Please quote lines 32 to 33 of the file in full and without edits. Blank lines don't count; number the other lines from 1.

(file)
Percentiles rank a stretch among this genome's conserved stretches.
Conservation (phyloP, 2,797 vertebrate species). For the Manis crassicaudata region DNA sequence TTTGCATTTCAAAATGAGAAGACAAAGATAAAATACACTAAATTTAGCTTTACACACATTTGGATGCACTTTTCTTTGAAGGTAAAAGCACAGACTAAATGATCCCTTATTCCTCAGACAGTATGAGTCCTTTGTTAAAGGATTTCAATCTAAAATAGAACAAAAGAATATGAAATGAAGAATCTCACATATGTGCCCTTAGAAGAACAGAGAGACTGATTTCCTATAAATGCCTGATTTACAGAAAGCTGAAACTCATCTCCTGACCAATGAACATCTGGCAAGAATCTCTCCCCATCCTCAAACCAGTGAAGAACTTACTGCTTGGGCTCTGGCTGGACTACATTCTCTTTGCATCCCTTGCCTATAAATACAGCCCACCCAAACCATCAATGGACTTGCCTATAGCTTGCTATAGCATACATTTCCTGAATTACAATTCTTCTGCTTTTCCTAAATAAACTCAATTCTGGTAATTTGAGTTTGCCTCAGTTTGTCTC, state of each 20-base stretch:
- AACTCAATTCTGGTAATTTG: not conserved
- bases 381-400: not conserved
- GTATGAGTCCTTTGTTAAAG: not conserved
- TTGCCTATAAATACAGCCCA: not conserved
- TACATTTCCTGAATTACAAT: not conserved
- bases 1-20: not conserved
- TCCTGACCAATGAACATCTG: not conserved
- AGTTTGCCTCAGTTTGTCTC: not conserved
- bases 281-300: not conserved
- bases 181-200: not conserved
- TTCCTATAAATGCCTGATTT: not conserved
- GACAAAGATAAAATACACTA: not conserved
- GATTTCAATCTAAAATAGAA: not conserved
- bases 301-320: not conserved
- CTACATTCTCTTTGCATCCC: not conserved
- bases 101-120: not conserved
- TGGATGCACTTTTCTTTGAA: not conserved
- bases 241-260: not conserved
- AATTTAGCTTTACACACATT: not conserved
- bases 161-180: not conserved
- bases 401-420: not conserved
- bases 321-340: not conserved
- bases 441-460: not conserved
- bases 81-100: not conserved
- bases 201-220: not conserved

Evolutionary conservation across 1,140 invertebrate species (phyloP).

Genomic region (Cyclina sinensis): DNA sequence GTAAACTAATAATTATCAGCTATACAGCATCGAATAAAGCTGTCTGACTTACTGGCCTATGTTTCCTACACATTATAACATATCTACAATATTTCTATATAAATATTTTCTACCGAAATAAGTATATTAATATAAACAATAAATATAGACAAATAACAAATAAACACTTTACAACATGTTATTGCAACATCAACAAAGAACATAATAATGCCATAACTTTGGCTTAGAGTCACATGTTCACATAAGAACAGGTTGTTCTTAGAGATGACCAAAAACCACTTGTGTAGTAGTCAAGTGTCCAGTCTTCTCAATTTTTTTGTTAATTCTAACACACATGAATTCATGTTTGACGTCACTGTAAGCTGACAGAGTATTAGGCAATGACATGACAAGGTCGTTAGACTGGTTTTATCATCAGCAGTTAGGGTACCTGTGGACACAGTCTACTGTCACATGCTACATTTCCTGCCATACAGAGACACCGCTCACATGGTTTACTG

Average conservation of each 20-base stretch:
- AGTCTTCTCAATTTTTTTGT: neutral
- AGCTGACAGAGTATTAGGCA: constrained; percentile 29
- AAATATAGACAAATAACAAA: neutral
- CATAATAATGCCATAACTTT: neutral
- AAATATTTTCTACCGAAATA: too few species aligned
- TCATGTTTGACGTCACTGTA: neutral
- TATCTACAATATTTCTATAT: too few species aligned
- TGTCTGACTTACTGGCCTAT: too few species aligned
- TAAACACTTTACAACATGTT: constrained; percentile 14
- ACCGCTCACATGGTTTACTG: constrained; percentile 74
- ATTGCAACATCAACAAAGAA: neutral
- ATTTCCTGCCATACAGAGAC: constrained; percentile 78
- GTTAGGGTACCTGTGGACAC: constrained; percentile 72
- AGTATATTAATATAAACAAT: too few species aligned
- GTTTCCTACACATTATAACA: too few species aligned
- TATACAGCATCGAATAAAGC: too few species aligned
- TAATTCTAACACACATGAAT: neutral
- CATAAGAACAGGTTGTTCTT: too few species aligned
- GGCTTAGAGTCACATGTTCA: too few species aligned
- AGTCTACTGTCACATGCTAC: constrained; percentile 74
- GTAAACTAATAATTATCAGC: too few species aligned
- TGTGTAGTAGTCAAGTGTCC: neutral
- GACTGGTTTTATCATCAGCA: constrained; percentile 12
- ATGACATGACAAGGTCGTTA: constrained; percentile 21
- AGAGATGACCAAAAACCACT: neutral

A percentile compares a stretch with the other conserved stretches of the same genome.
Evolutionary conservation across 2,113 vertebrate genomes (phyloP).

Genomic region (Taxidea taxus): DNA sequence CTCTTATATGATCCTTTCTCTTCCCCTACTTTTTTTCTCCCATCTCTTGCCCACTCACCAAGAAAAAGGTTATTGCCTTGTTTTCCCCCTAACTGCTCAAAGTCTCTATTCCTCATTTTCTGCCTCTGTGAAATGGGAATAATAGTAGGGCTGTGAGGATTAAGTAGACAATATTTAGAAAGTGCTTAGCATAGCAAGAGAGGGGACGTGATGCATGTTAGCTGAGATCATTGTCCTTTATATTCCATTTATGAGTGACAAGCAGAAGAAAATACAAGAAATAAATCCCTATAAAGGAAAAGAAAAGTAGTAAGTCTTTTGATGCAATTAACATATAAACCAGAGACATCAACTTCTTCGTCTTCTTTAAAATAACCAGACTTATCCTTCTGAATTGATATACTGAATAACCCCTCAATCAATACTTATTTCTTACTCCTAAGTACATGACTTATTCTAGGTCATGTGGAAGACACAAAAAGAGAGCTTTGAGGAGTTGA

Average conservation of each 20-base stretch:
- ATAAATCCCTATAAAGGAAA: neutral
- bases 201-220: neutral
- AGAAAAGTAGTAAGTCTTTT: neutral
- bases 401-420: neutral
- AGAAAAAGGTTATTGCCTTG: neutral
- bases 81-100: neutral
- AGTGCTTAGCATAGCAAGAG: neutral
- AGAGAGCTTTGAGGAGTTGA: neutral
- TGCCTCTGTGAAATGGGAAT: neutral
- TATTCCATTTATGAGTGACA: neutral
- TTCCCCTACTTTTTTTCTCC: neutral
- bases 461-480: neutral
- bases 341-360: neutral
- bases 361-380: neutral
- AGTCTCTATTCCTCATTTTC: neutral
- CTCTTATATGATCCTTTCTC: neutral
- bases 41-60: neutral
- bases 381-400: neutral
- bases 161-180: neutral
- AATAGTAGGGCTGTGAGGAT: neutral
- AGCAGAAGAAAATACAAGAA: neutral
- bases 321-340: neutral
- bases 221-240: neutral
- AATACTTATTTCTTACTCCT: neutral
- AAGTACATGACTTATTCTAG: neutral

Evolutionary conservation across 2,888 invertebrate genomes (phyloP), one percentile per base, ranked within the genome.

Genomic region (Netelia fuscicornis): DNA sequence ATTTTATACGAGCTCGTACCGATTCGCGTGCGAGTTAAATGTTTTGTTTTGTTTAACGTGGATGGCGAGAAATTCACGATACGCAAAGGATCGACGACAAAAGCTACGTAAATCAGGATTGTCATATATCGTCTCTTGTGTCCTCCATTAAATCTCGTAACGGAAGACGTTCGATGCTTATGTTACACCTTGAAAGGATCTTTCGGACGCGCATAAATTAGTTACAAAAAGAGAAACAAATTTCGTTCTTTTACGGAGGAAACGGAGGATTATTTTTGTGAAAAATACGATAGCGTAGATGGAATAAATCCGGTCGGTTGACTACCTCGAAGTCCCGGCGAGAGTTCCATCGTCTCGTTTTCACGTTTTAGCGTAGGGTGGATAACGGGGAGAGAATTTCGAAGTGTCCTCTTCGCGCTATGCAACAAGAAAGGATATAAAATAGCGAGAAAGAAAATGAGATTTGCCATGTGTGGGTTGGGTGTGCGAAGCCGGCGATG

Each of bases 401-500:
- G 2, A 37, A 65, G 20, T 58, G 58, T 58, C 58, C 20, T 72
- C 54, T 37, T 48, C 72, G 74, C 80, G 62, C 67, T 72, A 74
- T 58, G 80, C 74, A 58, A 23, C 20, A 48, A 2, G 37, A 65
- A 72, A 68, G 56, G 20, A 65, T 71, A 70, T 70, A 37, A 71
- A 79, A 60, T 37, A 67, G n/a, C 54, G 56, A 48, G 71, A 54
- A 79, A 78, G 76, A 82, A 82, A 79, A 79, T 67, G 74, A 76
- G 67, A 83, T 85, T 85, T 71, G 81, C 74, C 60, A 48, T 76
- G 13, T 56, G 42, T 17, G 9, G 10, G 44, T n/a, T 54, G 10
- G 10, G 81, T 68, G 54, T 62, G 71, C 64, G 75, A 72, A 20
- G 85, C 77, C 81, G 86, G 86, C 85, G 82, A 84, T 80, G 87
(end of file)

- AGCTGACAGAGTATTAGGCA: constrained; percentile 29
- AAATATAGACAAATAACAAA: neutral